Rangel: ‘I support a Giuliani-Kerik ticket’

Never say New Yorkers don’t have sense of humor — especially when they can stick it to the other side.

A powerful New York Democrat, a mischievous gleam in his eye, is offering an early endorsement in the 2008 presidential race, where the field includes many hometown hopefuls like former Mayor Rudy Giuliani, Gov. George Pataki and Sen. Hillary Rodham Clinton.

"I’m supporting Giuliani for the Republican," Rep. Charles Rangel said Monday, pausing briefly before delivering the punchline.

"Kerik, as well," he added, referring to Giuliani’s disgraced former police commissioner Bernard Kerik.

Kerik pleaded guilty earlier this year to misdemeanor charges of taking money from contractors with alleged mob ties, when he was the city’s corrections chief. He was also President Bush’s choice to head the Department of Homeland Security, but the nomination was scrapped after questions arose about his background.

Political observers say Giuliani’s relationship with Kerik could be a problem if the former mayor goes ahead with a run for president.

Rangel was speaking at event in the East Village with Giuliani’s successor, Mayor Michael Bloomberg — another name sometimes mentioned as a 2008 contender, despite his repeated protestations that he is not interested.

But Bloomberg declined to say which New Yorker he would like to win.

"I think that this country is better off with lots of choices, and I think it’s fascinating that we have, you know, between Pataki and Clinton and Giuliani, three candidates," he said, ignoring a reporter’s interruption that he should include himself on the list.

"Three potential candidates for president, and I wish them all well," Bloomberg said.


Democratic Sen. Blanche Lincoln on Monday described her Republican Gov. Mike Huckabee of Arkansas as "kinder and gentler" than her GOP colleague, Sen. John McCain of Arizona.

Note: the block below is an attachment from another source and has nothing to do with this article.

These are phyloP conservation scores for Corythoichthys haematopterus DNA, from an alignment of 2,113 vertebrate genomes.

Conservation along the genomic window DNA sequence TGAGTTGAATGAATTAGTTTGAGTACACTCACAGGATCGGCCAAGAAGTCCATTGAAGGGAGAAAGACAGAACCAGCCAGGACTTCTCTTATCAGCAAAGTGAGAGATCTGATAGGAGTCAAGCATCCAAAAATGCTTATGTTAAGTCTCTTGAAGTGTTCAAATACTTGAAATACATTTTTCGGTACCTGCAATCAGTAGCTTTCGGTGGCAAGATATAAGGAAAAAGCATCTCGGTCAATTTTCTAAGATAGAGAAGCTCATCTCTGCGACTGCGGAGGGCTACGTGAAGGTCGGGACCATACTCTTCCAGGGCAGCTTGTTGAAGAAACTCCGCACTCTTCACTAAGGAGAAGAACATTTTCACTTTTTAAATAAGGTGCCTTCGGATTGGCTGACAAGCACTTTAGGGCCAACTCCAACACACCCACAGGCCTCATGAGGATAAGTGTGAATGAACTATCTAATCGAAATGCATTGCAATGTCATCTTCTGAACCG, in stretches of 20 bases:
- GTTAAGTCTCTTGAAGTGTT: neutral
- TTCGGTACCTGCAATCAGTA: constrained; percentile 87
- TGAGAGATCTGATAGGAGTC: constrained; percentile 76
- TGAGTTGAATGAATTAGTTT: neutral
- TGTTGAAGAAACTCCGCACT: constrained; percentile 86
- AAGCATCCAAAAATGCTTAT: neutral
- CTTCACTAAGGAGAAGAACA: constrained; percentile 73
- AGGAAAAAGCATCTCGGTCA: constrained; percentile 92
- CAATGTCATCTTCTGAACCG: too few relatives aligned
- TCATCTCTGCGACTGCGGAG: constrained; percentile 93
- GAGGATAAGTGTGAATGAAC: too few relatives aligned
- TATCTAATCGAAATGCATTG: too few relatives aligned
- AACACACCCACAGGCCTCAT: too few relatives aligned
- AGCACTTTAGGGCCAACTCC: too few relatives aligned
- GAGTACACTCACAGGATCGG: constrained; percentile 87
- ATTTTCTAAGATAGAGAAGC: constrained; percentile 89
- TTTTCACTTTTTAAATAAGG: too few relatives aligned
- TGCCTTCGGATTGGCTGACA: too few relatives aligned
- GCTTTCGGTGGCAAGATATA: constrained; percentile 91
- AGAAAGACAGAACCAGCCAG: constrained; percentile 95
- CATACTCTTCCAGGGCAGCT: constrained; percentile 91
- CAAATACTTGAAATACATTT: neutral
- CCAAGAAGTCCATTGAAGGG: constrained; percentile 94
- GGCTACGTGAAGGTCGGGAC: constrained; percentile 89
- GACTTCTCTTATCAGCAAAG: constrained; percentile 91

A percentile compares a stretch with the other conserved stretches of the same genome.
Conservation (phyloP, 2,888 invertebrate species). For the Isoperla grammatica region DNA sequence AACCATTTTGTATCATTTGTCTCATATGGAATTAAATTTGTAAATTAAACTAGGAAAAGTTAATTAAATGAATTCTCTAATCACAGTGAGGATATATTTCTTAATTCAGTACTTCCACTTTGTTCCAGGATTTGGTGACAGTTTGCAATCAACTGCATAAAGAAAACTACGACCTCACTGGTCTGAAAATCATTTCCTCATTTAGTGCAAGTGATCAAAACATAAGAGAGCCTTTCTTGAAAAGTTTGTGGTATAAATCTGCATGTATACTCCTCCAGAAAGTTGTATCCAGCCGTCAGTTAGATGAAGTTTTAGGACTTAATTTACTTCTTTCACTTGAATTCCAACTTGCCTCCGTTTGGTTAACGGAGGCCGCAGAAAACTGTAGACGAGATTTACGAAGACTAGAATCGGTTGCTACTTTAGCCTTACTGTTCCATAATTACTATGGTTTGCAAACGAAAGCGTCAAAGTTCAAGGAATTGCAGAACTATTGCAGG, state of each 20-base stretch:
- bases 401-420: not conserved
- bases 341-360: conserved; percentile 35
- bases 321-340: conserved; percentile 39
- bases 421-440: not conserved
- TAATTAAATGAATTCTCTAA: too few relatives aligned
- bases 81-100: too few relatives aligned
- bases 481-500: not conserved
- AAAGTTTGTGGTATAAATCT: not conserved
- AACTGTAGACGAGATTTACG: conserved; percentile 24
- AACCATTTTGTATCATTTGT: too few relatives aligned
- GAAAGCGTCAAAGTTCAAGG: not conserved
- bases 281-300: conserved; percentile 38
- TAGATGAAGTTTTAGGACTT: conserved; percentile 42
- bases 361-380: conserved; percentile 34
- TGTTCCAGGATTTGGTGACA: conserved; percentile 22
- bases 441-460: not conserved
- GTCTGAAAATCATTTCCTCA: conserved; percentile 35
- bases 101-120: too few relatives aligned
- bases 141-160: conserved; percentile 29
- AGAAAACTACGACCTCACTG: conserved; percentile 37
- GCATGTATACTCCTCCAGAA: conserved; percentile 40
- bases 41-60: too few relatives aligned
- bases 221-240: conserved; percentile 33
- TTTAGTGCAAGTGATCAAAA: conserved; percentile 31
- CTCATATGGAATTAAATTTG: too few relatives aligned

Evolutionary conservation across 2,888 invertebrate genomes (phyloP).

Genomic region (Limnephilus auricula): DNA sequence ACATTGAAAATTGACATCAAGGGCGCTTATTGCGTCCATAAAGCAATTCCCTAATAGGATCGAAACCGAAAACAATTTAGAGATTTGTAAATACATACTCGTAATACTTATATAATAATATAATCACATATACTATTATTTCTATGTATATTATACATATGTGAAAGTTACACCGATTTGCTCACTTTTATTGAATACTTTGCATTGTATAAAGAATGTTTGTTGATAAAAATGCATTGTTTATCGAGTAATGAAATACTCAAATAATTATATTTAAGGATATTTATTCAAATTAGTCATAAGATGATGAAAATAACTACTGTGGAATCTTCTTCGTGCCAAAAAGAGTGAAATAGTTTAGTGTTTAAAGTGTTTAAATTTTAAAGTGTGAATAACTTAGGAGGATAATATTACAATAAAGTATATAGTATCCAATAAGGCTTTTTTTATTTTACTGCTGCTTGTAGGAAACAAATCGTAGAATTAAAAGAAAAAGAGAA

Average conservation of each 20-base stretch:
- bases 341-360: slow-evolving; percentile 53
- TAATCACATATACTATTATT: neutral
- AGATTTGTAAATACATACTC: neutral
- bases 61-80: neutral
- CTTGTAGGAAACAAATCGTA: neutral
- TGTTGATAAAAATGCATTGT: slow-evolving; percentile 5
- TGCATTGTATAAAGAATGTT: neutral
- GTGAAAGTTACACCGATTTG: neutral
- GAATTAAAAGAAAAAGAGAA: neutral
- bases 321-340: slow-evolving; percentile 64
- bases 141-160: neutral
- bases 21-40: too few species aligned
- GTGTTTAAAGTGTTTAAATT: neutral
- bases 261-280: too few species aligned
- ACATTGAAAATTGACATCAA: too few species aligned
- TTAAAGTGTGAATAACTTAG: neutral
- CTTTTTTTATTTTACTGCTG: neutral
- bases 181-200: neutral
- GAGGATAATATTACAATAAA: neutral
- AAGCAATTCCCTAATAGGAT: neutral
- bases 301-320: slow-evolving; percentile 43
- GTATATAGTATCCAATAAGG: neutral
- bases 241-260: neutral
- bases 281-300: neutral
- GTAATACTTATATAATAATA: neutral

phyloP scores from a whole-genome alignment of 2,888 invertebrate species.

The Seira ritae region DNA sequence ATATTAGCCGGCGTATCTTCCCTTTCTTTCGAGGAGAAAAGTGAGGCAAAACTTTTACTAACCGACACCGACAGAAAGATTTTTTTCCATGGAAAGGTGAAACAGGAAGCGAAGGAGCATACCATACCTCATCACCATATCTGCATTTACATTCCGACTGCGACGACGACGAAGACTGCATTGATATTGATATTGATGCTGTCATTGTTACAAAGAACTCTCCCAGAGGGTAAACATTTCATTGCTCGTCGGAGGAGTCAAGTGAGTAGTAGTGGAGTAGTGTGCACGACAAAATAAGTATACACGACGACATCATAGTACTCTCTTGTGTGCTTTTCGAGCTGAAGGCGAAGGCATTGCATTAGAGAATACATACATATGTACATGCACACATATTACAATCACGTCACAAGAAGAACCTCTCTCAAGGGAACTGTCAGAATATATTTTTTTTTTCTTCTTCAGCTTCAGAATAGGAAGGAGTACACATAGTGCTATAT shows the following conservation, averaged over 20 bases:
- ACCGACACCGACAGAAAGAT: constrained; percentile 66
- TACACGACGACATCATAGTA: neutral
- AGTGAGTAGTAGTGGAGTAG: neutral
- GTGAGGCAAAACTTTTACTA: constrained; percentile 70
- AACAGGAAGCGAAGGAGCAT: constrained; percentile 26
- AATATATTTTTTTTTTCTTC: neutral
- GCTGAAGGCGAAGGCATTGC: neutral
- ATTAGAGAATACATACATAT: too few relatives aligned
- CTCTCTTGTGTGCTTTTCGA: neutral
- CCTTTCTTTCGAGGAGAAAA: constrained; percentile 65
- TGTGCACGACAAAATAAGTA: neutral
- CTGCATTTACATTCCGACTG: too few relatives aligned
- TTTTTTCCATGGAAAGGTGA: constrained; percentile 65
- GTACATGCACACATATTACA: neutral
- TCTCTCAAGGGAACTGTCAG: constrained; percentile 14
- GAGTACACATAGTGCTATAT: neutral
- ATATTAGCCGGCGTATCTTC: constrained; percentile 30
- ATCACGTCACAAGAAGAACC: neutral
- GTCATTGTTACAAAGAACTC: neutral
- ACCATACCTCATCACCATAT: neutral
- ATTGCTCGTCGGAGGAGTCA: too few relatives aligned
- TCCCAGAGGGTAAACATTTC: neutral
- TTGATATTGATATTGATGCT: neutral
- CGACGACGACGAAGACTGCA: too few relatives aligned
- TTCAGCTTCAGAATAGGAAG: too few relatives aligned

Asked to compare the two White House hopefuls, Lincoln told The Associated Press: "Kinder and gentler comes to mind, but I probably shouldn’t say that. I think he puts a different face on things than some of the Republicans in the Senate."

Lincoln joked that she is already exhausted by all the possible candidates in the Senate, among them McCain, Hillary Rodham Clinton, D-N.Y.; Barack Obama, D-Ill., and Sam Brownback, R-Kan. On a more serious note, she said she was hopeful that presidential politics wouldn’t interfere with the Senate agenda in 2007.

"We’ve got to produce and our hope is that all of our caucus will be together and working hard to produce," Lincoln said. "In a presidential election with so many of our caucus members going, I think that might be kind of difficult."


Massachusetts Gov. Mitt Romney said Monday he opposes discrimination against gays and lesbians despite his ongoing battles to outlaw same-sex marriage in Massachusetts.

Romney, who is preparing for a possible run for the Republican presidential nomination in 2008, defended a letter he wrote during his unsuccessful 1994 Senate run in which he promised a gay Republicans group he would be a stronger advocate for gays than Democratic Sen. Edward Kennedy.

Romney said there was nothing inconsistent between his position then and his vigorous opposition to gay marriage in Massachusetts now.

"I’m not in favor of discrimination of any kind, including people who have a different sexual preference than myself," he said. "At the same time I’m very committed to traditional marriage between one man and one woman and believe that marriage should be preserved in that way."


Don’t accuse Tom Vilsack of ducking questions in his quest for the presidency — even those posed by a faux newsman.

Toting a stuffed duck with a " 1 Vilsack Fan" button, Iowa’s Democratic governor gamely answered questions Monday from Jon Stewart, host of "The Daily Show" on Comedy Central.

In the weeks since Vilsack formally announced he was running for president, Stewart has used an animated duck to poke fun at the similarity between Vilsack’s name and "Aflac," the insurance company that uses a loud-mouthed duck as a pitchman.

Pulling the stuffed duck out of a gift bag, Stewart looked at it and smirked before squeezing it.

"Aflac," it squawked.

"So you’re not going to run away from duck-related humor?" Stewart asked.

"I’m not gonna duck the issues. That’s right," Vilsack deadpanned.


Associated Press writers Andrew DeMillo in Little Rock, Steve LeBlanc in Boston and Henry C. Jackson in Des Moines contributed to this report.

Copyright © 2006 The Associated Press

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